For Prof. Ruth Okediji, ‘grievous’ Capitol insurrection holds hopeful lessons

‘All Americans must shoulder the weight of rebuilding our national character’

Reflecting on the recent insurrection at the U.S. Capitol and the vote last week by the House of Representatives to impeach President Donald Trump for a historic second time, Harvard Law Professor Ruth Okediji LL.M. ’91 S.J.D. ’96 believes recent events can reinvigorate American democracy and serve as a lesson for the world.

Ruth Okediji

Ruth Okediji is the Jeremiah Smith, Jr. Professor of Law at HLS and co-director of the Berkman Klein Center for Internet & Society at Harvard University.

“One of the international calls I received last week gave me an opportunity to consider reasons why we might be hopeful,” Okediji said in a Zoom interview Thursday. “For years, I think much of the world has felt some pressure or burden in the face of American democracy. While, as citizens we had increasingly grown derisive, globally many viewed our democracy as unassailable, easy, and comfortable.

“But January 6 has given us occasion to be sober and penitent,” she continued. “Certainly, all the immediate actors in the insurrection must bear responsibility for their actions. But their failure is ours too. All Americans must shoulder the weight of rebuilding our national character. This opportunity to do something together gives reason for hope.”

The Jeremiah Smith, Jr. Professor of Law, and co-director of the Berkman Klein Center, Okediji is a renowned scholar in international intellectual property law who has advised the United Nations, the World Trade Organization, the U.S., and many foreign governments on everything from trade policy to human development efforts. While using words like “grievous,” “embarrassment,” “shame,” and “dishonor” to describe the events that culminated in five deaths and nearly upended the democratic process, Okediji believes the storming of the U.S. Capitol offers deeper lessons, both personal and national.

American society has not flourished and endured because people were off in their corners doing their own thing with no accountability, and only with the people that look or think just like them.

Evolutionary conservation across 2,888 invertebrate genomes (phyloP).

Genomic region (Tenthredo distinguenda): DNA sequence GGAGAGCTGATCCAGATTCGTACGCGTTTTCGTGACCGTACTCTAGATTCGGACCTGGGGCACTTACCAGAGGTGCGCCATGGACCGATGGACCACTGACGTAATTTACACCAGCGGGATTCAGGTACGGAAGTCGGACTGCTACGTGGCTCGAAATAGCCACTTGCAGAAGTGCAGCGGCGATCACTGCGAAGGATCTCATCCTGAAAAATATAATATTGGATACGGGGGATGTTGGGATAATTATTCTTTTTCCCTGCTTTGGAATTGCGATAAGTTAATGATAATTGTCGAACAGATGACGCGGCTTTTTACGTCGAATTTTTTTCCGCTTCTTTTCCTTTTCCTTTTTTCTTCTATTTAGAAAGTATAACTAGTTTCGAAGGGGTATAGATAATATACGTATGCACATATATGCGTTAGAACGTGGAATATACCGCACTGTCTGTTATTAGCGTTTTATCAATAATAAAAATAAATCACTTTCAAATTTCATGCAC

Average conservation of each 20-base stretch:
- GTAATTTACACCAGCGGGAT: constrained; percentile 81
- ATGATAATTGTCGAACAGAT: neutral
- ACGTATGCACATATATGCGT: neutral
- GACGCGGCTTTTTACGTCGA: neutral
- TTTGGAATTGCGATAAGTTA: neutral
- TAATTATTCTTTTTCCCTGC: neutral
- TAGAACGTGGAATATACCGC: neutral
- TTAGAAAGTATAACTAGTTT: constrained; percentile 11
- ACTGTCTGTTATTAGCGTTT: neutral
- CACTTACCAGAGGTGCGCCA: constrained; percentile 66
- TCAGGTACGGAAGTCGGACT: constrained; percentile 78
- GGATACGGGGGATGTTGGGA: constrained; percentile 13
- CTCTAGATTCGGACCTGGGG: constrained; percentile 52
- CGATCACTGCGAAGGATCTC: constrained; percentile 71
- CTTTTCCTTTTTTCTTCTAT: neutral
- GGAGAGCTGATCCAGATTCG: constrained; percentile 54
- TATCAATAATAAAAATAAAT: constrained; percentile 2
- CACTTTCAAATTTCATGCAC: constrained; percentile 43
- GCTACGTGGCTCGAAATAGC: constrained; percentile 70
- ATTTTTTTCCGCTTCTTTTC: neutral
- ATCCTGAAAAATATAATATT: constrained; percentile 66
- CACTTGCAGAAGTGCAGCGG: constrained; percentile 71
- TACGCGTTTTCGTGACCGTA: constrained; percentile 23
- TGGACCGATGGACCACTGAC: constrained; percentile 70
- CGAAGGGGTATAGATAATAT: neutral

“The insurrection has encouraged citizens living in non-democratic countries, or young democracies, to understand that the moral fiber on which democracy depends requires attention and nurture,” she said. As a resident of Lexington, MA — the scene of the ‘shot heard round the world,’ where colonial-era Minutemen launched what became the Revolutionary War — Okediji has a unique perspective on the price and perils of upholding and promoting democratic values, including what she calls “moral courage,” free speech, and adherence to truth.

“Every day, I drive by the Lexington Battle Green and am reminded of what it took to secure freedom, democracy, and the ability of people to govern themselves,” she said. “The bones of the first soldiers that fell for American democracy are buried there. And think how many men and women have died throughout history, in many nations, fighting to live in liberty and freedom, and prosperity and peace. Those ideals may be free, but they’re certainly not cheap.”

“The events of last week illustrate that in a democracy, no matter how mature, there will always be room for growth, advancement, and for delivering more gains to the country. It is an enduring work of courage, integrity, and vigilance. We’ve enjoyed the blessing of democratic rule for so long that many Americans have forsaken the moral virtue required to nourish the soul of the nation. We developed an irreverent sense of pride, and with it came complacency and weakness,” she continued.

January 6 has given us occasion to be sober and penitent … Certainly, all the immediate actors in the insurrection must bear responsibility for their actions. But their failure is ours too. All Americans must shoulder the weight of rebuilding our national character. This opportunity to do something together gives reason for hope.

To illustrate, Okediji recalled the Biblical story of Samson, which tells of a man gifted by God with extraordinary strength whose power was inexorably tied to his uncut hair, symbolizing his identity. Like America, she said, “Samson traded with something he should have honored and guarded. He foolishly assumes he’s full of strength, even after his hair gets cut off. But when the enemy invades, he suddenly realizes his strength is gone, and the enemy easily overpowered him.”

The type of “sacrificial courage” necessary to re-inspire faith in American democracy was on display, Okediji believes, when Vice President Mike Pence carried out his constitutional duty to certify the electoral votes confirming Joe Biden’s win, despite overwhelming pressure from President Trump, fellow members of the Republican party, and an angry mob seeking to block the election results. Notably, he did so despite his preference for a different election outcome. To Okediji, Pence’s actions can serve as a model for people who aspire to live in a democratic society. “In crucial moments, it often just takes one person to make the difference. Fostering citizens who have that kind of moral courage is one of the vital tasks of any democracy.”